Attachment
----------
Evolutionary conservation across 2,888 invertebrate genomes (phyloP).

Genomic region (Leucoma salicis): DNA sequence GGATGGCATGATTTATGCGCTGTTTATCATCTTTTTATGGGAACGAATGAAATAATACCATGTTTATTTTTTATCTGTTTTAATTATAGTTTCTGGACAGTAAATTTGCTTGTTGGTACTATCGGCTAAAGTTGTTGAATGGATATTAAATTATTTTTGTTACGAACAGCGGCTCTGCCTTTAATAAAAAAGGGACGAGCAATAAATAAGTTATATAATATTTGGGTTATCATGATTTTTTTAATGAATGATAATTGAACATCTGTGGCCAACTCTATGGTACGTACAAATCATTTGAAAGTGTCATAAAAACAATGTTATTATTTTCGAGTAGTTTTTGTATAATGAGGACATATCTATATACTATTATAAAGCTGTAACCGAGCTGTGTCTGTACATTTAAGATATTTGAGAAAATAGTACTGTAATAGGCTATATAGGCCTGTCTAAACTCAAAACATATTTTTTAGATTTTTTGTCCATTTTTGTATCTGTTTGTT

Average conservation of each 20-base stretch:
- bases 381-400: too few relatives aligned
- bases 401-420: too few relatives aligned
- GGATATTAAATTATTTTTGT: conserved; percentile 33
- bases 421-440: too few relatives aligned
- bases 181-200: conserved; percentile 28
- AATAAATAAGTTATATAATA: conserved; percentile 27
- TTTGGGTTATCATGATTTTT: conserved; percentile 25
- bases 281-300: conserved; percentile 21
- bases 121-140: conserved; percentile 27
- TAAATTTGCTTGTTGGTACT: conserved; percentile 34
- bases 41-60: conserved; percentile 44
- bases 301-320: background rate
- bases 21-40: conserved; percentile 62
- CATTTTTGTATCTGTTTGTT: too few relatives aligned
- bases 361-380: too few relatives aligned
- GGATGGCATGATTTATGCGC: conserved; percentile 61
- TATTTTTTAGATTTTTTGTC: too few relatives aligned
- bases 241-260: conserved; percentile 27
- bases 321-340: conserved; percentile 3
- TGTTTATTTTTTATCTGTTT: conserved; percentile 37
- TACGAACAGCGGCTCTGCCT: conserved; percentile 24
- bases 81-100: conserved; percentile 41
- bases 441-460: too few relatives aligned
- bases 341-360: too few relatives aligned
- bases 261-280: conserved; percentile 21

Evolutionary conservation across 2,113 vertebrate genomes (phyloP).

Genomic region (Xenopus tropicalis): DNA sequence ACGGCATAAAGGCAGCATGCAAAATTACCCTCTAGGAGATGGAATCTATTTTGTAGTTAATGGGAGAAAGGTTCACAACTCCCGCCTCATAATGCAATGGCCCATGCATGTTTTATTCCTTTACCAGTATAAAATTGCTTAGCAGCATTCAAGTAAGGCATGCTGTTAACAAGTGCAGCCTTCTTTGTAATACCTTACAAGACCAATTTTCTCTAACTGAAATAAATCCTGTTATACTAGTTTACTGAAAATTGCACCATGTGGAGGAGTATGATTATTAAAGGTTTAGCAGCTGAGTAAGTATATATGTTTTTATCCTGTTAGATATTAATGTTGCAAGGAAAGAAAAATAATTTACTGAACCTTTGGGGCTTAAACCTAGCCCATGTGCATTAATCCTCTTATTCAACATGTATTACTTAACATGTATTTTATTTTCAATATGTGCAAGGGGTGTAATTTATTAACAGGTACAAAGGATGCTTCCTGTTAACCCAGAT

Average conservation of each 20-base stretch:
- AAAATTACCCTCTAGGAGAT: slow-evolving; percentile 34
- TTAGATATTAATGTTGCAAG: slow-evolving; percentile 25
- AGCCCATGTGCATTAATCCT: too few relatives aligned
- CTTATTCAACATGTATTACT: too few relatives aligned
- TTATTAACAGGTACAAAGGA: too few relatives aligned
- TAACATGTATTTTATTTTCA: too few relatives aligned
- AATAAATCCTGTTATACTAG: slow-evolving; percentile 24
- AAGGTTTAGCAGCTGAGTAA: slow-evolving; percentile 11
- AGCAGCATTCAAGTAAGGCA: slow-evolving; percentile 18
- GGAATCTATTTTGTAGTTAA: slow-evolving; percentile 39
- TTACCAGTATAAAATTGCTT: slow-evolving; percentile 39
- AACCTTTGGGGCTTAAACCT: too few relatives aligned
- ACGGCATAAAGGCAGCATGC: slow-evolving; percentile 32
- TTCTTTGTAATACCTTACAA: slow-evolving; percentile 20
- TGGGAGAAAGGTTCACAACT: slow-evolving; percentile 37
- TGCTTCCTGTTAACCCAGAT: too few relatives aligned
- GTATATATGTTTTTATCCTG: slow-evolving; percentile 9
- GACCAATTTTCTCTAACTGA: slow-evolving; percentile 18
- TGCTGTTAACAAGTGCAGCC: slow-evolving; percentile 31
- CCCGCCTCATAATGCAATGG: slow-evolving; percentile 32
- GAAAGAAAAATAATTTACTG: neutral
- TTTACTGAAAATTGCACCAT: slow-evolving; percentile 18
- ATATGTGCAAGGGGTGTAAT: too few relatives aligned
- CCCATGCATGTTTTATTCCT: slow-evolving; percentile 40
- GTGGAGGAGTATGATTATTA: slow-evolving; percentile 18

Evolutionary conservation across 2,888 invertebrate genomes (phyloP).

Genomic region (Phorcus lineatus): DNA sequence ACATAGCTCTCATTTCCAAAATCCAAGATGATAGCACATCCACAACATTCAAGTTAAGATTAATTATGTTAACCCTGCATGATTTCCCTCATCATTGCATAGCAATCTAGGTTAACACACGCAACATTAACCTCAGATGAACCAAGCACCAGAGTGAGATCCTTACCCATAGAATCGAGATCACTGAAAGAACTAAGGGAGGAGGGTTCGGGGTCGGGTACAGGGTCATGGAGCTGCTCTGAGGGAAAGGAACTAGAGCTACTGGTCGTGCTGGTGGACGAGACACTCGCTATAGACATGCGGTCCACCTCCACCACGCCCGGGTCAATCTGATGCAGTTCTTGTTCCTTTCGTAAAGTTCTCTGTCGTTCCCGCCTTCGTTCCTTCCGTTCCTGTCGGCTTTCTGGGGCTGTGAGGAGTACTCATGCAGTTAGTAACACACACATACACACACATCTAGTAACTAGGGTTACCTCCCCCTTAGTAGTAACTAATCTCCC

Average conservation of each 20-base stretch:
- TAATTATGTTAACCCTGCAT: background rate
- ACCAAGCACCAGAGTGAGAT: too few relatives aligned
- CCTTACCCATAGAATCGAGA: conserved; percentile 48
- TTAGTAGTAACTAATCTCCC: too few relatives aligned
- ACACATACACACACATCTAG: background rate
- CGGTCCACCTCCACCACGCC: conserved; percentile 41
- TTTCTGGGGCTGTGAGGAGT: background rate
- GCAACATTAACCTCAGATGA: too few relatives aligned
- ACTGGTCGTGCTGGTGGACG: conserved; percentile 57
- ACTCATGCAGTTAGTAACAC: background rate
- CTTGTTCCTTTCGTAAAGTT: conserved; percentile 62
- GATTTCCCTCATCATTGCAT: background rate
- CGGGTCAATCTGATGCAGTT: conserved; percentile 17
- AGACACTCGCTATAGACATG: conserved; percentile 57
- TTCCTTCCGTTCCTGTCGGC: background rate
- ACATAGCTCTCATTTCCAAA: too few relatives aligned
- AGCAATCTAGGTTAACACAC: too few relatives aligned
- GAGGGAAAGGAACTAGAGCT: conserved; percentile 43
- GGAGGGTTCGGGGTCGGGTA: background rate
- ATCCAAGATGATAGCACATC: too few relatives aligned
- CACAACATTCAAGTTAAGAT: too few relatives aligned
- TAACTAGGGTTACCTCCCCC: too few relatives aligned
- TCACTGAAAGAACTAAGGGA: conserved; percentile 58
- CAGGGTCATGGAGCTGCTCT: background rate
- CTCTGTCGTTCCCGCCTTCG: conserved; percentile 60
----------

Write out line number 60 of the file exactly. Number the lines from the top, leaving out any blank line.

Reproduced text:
- TAATTATGTTAACCCTGCAT: background rate